long-lived

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long-lived

 (lông′līvd′, -lĭvd′, lŏng′-)
adj.
1. Having a long life: a long-lived aunt.
2. Lasting a long time; persistent: a long-lived rumor.
3. Functioning a long time; durable: a long-lived light bulb.

[Middle English long-lifed : long, long; see long1 + life, life; see life + -ed, having; see -ed3.]

long′-lived′ness n.
Word History: Some uncertainty exists as to the correct pronunciation of long-lived. Should one say (lông′līvd′) or (lông′lĭvd′)? The answer depends in part on how one looks at the word. Historically, the first pronunciation is the more accurate. The word was formed in Middle English times as a compound of long and the noun life, plus the suffix -ed. This suffix, though identical in form to the past tense suffix, has a different function: to form adjectives from nouns, as in the words hook-nosed, ruddy-faced, and round-shouldered. (Note that English has no verbs such as "to hook-nose," and "to ruddy-face," that would have formed participial adjectives ending in -ed.) In Middle English, the suffix -ed was always pronounced as a full syllable, so long-lifed (as it was then spelled) had three syllables. The f in the middle, by a rule of earlier English phonology, was voiced between the two vowels to (v); eventually, the spelling became long-lived to reflect the pronunciation. (We see the same alternation in life and lives; in Middle English, lives had two syllables just like -lived.) However, this new spelling introduced an ambiguity; it was no longer clear from the spelling that the word came from the noun life, but rather looked as though it came from the verb live. In this way a second pronunciation, (lông′lĭvd′), was introduced.
American Heritage® Dictionary of the English Language, Fifth Edition. Copyright © 2016 by Houghton Mifflin Harcourt Publishing Company. Published by Houghton Mifflin Harcourt Publishing Company. All rights reserved.

long-lived

adj
having long life, existence, or currency
ˌlong-ˈlivedness n
Collins English Dictionary – Complete and Unabridged, 12th Edition 2014 © HarperCollins Publishers 1991, 1994, 1998, 2000, 2003, 2006, 2007, 2009, 2011, 2014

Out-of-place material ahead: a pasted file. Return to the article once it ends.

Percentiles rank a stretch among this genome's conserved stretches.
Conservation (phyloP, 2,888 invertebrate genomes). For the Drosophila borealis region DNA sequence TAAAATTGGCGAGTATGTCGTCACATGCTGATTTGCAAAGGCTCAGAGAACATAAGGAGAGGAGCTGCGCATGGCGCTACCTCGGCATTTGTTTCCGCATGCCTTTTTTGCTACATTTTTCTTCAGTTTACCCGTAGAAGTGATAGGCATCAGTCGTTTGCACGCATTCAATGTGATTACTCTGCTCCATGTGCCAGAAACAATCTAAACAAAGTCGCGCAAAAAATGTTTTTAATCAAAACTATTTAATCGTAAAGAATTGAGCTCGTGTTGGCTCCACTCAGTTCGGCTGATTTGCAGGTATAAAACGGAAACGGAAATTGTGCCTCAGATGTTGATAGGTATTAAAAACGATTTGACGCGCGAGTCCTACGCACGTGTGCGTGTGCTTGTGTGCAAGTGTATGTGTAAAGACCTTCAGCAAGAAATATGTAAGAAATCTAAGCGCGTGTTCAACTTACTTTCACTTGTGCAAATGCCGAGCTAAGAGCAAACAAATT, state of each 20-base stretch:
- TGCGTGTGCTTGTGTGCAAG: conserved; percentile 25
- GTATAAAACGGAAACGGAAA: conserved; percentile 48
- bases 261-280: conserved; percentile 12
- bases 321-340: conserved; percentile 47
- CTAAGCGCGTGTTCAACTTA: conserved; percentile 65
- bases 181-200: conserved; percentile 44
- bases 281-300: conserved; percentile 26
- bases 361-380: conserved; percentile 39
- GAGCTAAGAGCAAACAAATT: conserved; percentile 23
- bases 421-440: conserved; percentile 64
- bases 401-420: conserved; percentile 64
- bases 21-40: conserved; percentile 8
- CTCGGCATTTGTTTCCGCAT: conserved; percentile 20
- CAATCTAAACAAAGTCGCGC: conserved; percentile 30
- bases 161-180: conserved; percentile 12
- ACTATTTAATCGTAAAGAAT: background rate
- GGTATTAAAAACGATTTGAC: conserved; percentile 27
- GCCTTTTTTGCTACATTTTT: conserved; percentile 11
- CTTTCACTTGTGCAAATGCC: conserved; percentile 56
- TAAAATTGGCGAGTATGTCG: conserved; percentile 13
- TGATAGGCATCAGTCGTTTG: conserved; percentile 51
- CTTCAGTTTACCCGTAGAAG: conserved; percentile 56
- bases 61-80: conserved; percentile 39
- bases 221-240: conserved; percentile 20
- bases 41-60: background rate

long′-lived′

(-ˈlaɪvd, -ˈlɪvd)

adj.
1. having a long life or duration: a long-lived animal; long-lived fame.
2. lasting or functioning a long time: a long-lived battery.
[1375–1425]
long′-lived′ness, n.
Random House Kernerman Webster's College Dictionary, © 2010 K Dictionaries Ltd. Copyright 2005, 1997, 1991 by Random House, Inc. All rights reserved.
ThesaurusAntonymsRelated WordsSynonymsLegend:
Adj.1.long-lived - existing for a long time; "hopes for a durable peace"; "a long-lasting friendship"
long - primarily temporal sense; being or indicating a relatively great or greater than average duration or passage of time or a duration as specified; "a long life"; "a long boring speech"; "a long time"; "a long friendship"; "a long game"; "long ago"; "an hour long"
Based on WordNet 3.0, Farlex clipart collection. © 2003-2012 Princeton University, Farlex Inc.

long-lived

adjective long-lasting, enduring, full of years, old as Methuselah, longevous long-lived radioactive material
Collins Thesaurus of the English Language – Complete and Unabridged 2nd Edition. 2002 © HarperCollins Publishers 1995, 2002

long-lived

adjective
Existing or remaining in the same state for an indefinitely long time:
The American Heritage® Roget's Thesaurus. Copyright © 2013, 2014 by Houghton Mifflin Harcourt Publishing Company. Published by Houghton Mifflin Harcourt Publishing Company. All rights reserved.
Translations

long-lived

[ˈlɒŋˈlɪvd] ADJ [person, species] → longevo, de larga vida; [plant] → duradero; [rumour] → duradero, persistente
women are more long-lived than menlas mujeres son más longevas que los hombres
Collins Spanish Dictionary - Complete and Unabridged 8th Edition 2005 © William Collins Sons & Co. Ltd. 1971, 1988 © HarperCollins Publishers 1992, 1993, 1996, 1997, 2000, 2003, 2005

long-lived

[ˈlɒŋˈlɪvd] adjlongevo/a
women are longer-lived or more long-lived than men → le donne vivono più a lungo degli uomini
Collins Italian Dictionary 1st Edition © HarperCollins Publishers 1995